At this stage it must be obvious that the higher your divisor the longer run of outs your selections will be able to weather. However, you might still be feeling fairly uncomfortable with the sequences and somewhere along the run of outs (it’s usually just after Bet Number 20 for 6 Point Dividers), a slight feeling of panic will start to grip you.

Don’t panic because there is a simple solution at hand which will drastically slow down the bet size and when the winners do arrive, if you have been patient, you will trade out of any loss situations and make a profit or add to any previous profits.

Let us take the situation after 20 losers. At this stage you have the “nervous Nellies” and you can feel the start of a panic attack especially if today is another day where you bomb out. To slow down the size of the bets all you simply do is add six to your current divisor and $12 to your current objective.

In last month’s article, Bet Number 21 would have seen you chasing $188 with the divisor still at six therefore your new objective for Bet 21 would be $200 and your new divisor would be 12 which, when rounded up, is $17, Bet 22 would be $217/12 equalling $19 and Bet 23 would be $236/12 equalling $20 and so on.  You can see this simple process has seen the bet size rise far less aggressively than would have been the case if you had kept dividing by six.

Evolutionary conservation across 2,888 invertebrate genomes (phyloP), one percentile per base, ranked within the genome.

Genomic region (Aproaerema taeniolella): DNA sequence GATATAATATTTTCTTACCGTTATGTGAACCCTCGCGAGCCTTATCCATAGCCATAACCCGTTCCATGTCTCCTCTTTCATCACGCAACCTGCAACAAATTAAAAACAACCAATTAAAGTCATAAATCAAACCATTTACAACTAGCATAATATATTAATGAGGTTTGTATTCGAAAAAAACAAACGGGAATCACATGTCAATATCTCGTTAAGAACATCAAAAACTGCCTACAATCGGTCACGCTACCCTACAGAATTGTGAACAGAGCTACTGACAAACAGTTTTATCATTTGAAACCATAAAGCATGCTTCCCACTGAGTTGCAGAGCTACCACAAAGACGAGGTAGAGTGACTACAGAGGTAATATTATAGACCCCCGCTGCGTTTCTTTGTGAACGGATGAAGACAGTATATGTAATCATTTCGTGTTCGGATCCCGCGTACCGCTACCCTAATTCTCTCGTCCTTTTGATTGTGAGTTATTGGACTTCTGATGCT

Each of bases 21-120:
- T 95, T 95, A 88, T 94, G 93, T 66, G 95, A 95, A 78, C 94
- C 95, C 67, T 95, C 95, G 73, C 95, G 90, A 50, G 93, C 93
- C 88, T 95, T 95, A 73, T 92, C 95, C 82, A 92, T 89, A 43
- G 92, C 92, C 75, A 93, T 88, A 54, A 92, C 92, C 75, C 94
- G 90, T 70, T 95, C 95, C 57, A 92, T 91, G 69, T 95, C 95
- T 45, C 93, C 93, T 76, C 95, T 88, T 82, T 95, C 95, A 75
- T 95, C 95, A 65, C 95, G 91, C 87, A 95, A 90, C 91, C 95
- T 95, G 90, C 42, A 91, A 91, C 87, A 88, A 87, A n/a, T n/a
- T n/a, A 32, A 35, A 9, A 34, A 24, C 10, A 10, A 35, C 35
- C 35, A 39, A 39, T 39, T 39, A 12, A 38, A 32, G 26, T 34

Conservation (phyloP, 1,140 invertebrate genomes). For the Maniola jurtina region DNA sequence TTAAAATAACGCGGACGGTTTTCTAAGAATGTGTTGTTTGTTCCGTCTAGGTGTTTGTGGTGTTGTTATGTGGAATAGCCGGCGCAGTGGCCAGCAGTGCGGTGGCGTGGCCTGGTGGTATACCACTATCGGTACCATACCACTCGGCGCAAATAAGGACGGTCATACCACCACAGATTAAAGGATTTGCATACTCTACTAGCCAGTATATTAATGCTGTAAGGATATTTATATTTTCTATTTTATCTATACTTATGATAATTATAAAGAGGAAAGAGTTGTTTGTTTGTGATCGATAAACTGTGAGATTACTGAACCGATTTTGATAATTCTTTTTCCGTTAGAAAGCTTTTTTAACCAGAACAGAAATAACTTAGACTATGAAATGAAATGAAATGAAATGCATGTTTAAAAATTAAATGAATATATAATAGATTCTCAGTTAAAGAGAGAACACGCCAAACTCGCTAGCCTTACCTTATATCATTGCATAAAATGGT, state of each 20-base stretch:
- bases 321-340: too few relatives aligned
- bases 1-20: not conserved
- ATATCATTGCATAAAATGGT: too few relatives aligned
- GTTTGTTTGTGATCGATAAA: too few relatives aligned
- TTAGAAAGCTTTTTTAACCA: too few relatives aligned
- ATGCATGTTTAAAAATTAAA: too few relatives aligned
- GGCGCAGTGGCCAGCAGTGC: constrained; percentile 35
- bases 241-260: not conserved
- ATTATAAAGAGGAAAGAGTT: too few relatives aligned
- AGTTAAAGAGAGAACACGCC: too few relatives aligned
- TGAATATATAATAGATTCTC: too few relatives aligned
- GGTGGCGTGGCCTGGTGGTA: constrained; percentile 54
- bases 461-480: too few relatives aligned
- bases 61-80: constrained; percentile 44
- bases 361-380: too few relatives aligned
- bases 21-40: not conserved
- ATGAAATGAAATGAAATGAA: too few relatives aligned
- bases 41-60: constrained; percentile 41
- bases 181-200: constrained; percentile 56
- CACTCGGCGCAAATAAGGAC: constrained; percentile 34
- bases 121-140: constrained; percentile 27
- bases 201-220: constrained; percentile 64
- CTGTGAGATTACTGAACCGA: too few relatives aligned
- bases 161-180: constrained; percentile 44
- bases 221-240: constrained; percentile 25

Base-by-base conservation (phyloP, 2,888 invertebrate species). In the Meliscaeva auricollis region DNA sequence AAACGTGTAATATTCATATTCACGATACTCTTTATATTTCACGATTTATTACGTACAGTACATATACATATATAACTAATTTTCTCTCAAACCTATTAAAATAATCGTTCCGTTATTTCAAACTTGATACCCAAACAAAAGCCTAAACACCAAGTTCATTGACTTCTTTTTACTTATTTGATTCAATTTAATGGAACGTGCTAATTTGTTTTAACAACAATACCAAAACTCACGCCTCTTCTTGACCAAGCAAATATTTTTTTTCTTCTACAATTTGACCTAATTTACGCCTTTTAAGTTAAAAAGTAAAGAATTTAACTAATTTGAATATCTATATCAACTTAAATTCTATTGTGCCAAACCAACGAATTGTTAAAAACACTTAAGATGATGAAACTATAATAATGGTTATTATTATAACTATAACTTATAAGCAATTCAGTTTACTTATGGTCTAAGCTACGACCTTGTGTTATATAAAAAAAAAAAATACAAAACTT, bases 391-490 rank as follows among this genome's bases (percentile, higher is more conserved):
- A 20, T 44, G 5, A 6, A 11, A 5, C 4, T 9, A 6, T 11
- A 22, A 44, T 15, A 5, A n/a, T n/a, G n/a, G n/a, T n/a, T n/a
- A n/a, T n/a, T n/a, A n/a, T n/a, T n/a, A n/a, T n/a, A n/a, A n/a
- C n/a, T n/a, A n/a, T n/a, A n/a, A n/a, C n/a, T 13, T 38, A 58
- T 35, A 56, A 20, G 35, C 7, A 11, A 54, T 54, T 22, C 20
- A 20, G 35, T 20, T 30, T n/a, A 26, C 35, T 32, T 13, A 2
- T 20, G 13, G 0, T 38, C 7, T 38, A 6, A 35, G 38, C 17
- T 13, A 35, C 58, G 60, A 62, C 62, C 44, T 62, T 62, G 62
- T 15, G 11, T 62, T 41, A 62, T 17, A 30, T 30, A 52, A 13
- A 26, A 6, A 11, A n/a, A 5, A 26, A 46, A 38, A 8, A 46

There is absolutely nothing stopping you from adding another 12 and six to the objective and divisor respectively to further slow down the outlay. Naturally, if you did this you would now need winners whose odds total around 18 (it’s never exact nor are the amounts involved due to the fractions) but this only requires  six winners at 3/1 or four winners at around 4/1.

To be quite honest, after as many losers as you have had there will be the inevitable run of winners not too far away. Horseracing is a tough game but in all my punting life there has always been three main scenarios I have encountered: one, a bad run of outs, two, a good run of winners and three, a mixture of winners and losers where we seemingly tread water and no profit or loss eventuates.